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Disparities in Funding Exist Between Sickle Cell Disease, Cystic Fibrosis

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A new study found that disparities in funding between sickle cell disease (SCD) and cystic fibrosis (CF) exist and may be linked to decreased novel drug development for sickle cell disease.

The cross-sectional study, published in JAMA Network Open, utilized federal and foundation funding, publications indexed in PubMed, clinical trials registered in ClinicalTrials.gov, and new drug approvals from January 1, 2008, to December 31, 2018.

Federal funding was found to be greater per person with CF compared with SCD (mean [SD], $2807 [$175] vs $812 [$147]; P < 0.001) and foundation expenditures were greater for CF than for SCD (mean [SD], $7690 [$3974] vs $102 [$13.7]; < 0 .001) as well.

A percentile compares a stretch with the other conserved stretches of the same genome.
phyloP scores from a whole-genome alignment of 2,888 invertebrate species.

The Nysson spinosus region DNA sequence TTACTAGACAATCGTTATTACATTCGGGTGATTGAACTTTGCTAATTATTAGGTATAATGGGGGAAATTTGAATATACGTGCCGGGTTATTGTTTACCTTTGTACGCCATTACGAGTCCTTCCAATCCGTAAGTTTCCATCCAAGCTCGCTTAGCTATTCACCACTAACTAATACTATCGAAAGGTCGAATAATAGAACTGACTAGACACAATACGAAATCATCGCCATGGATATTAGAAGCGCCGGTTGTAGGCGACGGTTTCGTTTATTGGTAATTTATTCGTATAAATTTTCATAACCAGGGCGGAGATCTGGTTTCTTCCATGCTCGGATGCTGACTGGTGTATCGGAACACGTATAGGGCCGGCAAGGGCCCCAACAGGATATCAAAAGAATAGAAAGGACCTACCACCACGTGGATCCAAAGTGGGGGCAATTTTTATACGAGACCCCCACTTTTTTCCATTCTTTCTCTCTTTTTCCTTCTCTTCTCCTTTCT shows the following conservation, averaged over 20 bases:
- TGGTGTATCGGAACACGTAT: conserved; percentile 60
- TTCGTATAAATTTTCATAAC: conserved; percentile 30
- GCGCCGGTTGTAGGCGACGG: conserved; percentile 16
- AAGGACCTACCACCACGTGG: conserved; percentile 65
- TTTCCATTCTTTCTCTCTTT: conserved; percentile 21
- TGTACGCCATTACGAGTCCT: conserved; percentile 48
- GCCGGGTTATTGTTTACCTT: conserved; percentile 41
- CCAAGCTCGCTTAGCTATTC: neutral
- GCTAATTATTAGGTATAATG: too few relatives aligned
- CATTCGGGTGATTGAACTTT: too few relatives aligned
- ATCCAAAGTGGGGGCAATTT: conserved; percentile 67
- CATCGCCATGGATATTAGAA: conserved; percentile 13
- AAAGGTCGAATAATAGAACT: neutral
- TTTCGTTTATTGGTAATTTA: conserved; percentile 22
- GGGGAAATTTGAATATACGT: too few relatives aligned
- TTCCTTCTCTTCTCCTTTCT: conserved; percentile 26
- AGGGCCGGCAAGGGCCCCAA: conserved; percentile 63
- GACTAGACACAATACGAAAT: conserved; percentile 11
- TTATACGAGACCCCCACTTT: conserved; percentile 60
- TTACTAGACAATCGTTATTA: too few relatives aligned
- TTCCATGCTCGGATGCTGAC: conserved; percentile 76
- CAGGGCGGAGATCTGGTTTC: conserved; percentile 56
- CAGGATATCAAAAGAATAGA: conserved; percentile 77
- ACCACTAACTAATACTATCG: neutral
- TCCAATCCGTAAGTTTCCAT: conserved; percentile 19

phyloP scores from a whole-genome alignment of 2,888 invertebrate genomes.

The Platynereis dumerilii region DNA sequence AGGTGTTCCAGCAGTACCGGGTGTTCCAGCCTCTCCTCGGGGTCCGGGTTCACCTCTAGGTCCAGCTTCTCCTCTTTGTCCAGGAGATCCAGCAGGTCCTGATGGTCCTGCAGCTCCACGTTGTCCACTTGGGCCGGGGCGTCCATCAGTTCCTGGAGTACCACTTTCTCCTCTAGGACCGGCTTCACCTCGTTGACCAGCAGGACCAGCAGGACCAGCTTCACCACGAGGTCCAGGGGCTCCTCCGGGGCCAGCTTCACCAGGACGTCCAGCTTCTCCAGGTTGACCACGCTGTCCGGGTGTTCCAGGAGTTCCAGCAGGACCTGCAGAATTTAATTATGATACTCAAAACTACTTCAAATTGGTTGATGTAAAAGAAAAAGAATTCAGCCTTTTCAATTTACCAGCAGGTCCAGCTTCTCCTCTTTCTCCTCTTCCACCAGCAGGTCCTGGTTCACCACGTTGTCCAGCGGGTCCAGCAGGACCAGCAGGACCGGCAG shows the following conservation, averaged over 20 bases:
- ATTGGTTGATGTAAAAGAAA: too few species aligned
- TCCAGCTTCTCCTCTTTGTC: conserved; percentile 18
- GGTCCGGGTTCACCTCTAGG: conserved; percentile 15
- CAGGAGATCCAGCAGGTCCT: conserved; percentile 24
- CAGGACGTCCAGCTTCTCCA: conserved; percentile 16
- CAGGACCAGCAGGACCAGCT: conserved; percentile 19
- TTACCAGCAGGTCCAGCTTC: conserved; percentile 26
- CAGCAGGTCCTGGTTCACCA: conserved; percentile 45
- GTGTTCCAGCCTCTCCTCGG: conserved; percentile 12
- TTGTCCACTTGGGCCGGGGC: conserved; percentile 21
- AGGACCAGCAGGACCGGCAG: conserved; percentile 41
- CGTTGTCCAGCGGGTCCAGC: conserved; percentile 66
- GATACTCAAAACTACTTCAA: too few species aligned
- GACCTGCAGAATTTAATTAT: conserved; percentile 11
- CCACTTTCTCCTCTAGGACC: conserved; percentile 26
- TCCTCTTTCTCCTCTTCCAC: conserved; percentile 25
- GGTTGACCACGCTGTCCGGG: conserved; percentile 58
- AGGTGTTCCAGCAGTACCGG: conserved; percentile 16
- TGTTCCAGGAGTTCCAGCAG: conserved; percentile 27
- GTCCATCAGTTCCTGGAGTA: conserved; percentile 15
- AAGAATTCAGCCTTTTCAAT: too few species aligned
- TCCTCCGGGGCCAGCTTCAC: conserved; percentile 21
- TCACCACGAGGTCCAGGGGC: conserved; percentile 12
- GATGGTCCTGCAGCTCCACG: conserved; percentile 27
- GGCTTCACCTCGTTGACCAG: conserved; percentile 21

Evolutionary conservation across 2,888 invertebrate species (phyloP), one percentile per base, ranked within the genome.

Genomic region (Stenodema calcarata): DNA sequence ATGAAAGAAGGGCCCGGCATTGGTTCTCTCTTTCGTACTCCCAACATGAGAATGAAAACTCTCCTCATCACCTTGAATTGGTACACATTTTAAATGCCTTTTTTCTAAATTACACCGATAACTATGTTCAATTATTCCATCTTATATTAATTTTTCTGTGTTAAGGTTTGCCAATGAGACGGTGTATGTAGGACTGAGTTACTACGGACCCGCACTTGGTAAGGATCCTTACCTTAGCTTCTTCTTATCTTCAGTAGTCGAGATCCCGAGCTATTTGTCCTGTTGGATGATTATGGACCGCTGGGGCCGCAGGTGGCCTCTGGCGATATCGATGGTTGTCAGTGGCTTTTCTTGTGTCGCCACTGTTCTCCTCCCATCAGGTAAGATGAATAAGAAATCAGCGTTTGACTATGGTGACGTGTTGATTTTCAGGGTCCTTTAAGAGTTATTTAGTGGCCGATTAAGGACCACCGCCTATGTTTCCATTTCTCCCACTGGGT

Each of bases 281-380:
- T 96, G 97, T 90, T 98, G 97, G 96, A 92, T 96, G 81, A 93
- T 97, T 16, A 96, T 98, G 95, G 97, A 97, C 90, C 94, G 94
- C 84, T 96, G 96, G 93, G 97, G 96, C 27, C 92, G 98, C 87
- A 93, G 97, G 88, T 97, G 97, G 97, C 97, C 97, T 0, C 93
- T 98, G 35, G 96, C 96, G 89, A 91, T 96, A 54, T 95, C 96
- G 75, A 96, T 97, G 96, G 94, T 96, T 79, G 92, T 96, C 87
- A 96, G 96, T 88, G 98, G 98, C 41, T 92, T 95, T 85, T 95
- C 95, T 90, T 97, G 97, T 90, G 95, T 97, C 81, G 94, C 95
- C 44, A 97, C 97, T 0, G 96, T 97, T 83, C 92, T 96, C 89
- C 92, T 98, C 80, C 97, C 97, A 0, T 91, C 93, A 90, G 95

The researchers also found that there were significantly more PubMed indexed articles for CF than SCD (mean [SD], 1594 [225] vs 926 [157]; P < 0.001). There were 4 U.S. Food and Drug Administration drug approvals for CF compared with just 1 for CF, however, total number of clinical trials was similar (mean [SD], 27.3 [6.9] vs 23.8 [6.3]; P = 0.22).

The researchers noted that in the United States the birth rate of SCD is 1 in 365 black individuals whereas, CF is 1 in 2500 white individuals.

The authors concluded that, “The findings show that disparities in funding between SCD and CF may be associated with decreased research productivity and novel drug development for SCD. Increased federal and foundation funding is needed for SCD and other diseases that disproportionately affect economically disadvantaged groups to address health care disparities.



Farooq F, Mogayzel PJ, Lanzkron S, et al. Comparison of US Federal and foundation funding of research for sickle cell disease and cystic fibrosis and factors associated with research productivity. JAMA Netw Open. 2020;3(3):e201737. doi:10.1001/jamanetworkopen.2020.1737